Theo makes the case for Gardner in left

In an interview with WEEI, while discussing left field for his ballclub in 2010 and stressing the importance of defense at that position, Red Sox architect, Theo Epstein, inadvertently made the case for starting Brett Gardner in left field for the Yankees as well. And, though it pains me to give any Red Sox fan credit, his argument was rather effective.

Here’s what Epstein had to say via a WEEI transcript (the interviewer’s words are in bold, Epstein’s are not):

We knew Julio Lugo stunk and Lowell was hurt. But we never thought Bay was less than average or Ellsbury was less than good.

What you will see this year, contrast with Carl Crawford’s left field defense for example, with what we’ve typically see in left field. We’ve had bat-first left fielders. If you don’t see a left fielder making an egregious mistake, that doesn’t mean he’s doing a great job. Look at how hard it is to hit doubles when we play Tampa Bay. We’ll hit balls that would doubles that turn into outs, that’s a huge swing. If that happens once a game, once a series, you take a ball that would be a two-base hit and zero outs recorded and turn it to zero on base and an out recorded, that is a monumental swing. If you add that up over the course of a season and add that into a player’s offensive value, it changes the whole nature of what the player contributes. Again, those players who contribute offensively and turn those balls into outs that others wouldn’t defensively that makes a really valuable player.

That’s basically the reasoning behind playing Brett Gardner in left field, right? Although his bat may not be the typical weapon wielded by most left fielders in the baseball, Gardner does excel at run prevention – more so than the average left fielder – and that has real, tangible value, value that can be measured and then translated into wins (WAR).

Long-term, I’m not a big fan of Gardner as the Yankees’ everyday left fielder, but, this season, he can be a very useful player in the left corner at Yankee Stadium. His defense alone will make it worthwhile for Joe Girardi to deploy him. As said by Epstein, such fielding can provide a big impact, and alter the “whole nature” of a player’s contributions.

Photo by the AP

15 thoughts on “Theo makes the case for Gardner in left

  1. willie Mays was making this very point in an interview a couple weeks ago. He said his dad had impressed the point on him to take his defense seriously, for a run saved was one you didn’t have to make up at bat.

  2. This brings up an interesting question, do the Yankees have a better outfield defense than the Sox? I’d obviously take Drew over Swisher but I think I’d also take Granderson over Cameron (close) and Gardner over Ellsbury (not really all that close)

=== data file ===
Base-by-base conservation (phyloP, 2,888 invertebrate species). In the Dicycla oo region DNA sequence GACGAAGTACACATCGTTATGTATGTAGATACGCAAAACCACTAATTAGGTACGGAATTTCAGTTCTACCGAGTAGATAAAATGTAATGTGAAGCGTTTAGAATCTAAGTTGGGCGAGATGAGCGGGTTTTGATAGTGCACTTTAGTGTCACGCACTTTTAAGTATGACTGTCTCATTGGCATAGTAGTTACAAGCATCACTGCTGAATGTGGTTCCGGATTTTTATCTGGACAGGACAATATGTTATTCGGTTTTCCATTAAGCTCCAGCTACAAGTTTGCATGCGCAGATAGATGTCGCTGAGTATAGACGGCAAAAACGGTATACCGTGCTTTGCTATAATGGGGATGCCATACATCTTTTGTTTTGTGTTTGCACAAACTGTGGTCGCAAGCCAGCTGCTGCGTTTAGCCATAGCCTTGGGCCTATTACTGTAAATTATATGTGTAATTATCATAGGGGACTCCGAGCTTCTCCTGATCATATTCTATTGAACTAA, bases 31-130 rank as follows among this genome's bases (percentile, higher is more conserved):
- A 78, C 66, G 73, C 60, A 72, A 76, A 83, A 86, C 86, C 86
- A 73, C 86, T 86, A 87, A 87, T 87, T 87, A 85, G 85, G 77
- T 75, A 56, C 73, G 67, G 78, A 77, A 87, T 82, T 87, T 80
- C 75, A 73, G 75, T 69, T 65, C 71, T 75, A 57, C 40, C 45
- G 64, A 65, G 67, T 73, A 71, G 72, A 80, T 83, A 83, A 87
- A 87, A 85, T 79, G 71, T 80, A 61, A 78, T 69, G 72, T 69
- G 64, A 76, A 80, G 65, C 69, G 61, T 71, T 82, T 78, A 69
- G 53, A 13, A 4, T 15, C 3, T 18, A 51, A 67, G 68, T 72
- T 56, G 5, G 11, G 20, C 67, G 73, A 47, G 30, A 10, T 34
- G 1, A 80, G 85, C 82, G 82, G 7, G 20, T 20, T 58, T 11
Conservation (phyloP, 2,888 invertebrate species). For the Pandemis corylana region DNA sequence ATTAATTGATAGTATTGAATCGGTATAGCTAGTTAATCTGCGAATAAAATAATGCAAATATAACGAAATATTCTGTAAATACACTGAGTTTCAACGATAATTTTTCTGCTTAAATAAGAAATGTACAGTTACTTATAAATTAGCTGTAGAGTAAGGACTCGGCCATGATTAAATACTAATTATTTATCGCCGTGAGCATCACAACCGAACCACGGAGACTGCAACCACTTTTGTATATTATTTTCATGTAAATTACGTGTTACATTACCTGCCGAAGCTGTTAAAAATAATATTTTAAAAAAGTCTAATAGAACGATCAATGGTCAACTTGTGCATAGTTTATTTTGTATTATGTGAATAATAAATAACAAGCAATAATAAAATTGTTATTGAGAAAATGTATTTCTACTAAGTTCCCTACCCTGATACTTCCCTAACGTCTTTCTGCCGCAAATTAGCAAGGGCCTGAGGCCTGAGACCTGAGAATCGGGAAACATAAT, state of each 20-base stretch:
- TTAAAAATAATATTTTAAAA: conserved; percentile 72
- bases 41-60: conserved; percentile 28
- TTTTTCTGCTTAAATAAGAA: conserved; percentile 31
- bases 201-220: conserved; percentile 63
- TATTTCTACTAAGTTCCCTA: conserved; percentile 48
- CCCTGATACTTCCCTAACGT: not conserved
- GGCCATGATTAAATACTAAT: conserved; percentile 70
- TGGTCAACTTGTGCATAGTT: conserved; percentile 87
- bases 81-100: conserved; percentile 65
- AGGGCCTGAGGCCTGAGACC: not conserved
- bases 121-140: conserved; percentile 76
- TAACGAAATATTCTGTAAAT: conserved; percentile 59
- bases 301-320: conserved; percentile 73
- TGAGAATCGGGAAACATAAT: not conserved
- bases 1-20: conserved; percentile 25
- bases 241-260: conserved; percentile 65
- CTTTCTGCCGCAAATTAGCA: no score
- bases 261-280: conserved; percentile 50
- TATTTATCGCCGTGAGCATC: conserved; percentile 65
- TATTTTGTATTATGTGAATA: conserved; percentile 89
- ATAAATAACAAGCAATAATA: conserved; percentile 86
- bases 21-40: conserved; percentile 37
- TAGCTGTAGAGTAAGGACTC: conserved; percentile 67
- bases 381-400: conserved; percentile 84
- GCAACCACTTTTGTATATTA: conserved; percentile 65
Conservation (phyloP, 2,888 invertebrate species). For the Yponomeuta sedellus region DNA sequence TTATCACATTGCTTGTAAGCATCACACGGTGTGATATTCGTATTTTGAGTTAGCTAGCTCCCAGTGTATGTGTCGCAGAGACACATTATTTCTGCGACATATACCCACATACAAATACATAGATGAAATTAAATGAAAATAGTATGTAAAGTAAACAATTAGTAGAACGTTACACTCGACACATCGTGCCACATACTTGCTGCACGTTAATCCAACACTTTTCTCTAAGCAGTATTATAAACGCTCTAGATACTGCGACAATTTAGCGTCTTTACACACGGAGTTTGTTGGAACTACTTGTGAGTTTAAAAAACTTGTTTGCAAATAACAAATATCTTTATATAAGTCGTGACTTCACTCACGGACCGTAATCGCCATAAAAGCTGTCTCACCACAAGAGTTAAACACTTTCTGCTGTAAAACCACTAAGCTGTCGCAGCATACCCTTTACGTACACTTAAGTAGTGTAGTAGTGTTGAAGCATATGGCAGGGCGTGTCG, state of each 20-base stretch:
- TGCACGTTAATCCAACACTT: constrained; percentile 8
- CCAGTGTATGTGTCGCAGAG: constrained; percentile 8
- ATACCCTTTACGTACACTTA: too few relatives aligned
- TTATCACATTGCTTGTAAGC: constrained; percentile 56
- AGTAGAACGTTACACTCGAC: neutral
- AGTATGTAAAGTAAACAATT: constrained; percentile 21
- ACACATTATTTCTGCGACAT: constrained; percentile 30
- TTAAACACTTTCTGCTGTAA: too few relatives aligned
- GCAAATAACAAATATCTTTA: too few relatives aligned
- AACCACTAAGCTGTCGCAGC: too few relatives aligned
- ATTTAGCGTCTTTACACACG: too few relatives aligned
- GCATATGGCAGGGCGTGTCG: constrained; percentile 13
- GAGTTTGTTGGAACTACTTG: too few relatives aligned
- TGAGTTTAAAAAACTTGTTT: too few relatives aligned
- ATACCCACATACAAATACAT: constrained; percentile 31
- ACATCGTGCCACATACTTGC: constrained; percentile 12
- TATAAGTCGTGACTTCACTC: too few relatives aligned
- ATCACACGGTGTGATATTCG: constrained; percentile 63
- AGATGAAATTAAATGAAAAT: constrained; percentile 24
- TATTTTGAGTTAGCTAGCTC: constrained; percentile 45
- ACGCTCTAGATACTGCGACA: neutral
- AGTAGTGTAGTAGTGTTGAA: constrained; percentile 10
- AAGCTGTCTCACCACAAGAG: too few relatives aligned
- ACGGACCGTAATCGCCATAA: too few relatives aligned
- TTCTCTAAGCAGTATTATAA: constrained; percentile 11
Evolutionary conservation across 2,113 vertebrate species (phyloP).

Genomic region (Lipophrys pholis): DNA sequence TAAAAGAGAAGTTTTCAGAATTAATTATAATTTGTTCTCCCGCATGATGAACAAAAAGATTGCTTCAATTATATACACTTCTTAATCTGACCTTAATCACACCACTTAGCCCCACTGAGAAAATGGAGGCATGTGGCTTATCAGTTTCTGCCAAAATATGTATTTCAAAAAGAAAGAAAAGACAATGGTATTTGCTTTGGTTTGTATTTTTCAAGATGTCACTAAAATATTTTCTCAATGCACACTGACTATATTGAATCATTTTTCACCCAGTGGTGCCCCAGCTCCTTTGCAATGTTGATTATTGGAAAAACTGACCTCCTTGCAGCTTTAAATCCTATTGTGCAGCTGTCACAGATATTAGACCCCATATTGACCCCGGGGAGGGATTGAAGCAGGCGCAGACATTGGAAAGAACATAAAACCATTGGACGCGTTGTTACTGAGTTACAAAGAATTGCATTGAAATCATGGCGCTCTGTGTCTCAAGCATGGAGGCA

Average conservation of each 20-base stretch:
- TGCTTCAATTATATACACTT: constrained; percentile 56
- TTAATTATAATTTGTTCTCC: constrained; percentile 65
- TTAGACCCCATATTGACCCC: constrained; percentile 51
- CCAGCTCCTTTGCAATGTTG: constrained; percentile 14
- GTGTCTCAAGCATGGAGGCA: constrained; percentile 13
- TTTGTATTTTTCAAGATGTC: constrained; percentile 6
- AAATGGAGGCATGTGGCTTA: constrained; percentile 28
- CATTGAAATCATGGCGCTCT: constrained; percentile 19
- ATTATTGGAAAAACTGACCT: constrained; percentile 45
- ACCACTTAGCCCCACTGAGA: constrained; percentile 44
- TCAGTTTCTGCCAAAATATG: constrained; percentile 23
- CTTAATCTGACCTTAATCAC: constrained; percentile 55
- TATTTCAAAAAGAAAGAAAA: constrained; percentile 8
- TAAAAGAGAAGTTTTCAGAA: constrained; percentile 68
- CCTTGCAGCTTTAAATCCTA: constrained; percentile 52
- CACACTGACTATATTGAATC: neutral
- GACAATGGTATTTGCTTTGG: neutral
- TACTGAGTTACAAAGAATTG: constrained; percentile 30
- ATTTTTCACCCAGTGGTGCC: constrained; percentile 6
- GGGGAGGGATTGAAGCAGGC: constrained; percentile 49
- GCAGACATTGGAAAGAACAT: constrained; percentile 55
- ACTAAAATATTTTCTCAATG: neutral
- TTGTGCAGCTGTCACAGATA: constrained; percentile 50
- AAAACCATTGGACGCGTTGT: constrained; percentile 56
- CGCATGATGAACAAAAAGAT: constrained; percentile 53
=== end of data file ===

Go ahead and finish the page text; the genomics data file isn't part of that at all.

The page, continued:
3. Yeah, that’s the argument. That’s also something that falls between the numbers, as Theo explained. It’s why stat guys will never love Gardner, because much of what he brings falls between the cracks, statistically.

    For example, say Gardner’s at the plate leading off an inning. He dribbles a ball down the 3B line. The 3B rushes the throw (due to Brett’s speed) and tosses it away, allowing Brett to reach 1B safely and advance to 2B. The next batter hit’s a ground ball to 2B, Gardner advances to 3B. The next batter hits a fly ball to the OF, Brett scores a run.

    In that sequence, he didn’t get credit for a Hit, AB or SB. He gets credit for scoring a Run, but that’s it. Yet every part of that sequence was influenced heavily by Brett’s speed and nobody else on the team makes those plays happen. If you want to say ‘big deal, just one run’ in a tight game facing a stud pitcher, that one run can be the difference in the game.

    That’s why people who criticize Brett for having no power are way off. He’s not that type of player, he’s a tablesetter. I mostly look at Runs Scored and OBP for Brett.

  4. I’d like the STAT guys to take Gardner’s stats before he broke his thumb and then tell me how he holds up.CLearly after the injury he was not the same player.

  5. I think he had an ops over 900 for about a 10 week period. If he comes close to that, he’ll an amazingly valuable player.

  6. If Winn has his head right and is ready to compete, he’ll be starting in LF. He is the most complete OF in camp not named Granderson. In fact, if everyone is ready to play, Gardy could be in Scranton or traded. Hoffman, Winfree and Golson all have as good or better skill sets than Gardy and Thames could hit his way to a roster spot. I like Gardy and speed kills but he has some competition and nothing would surprise me.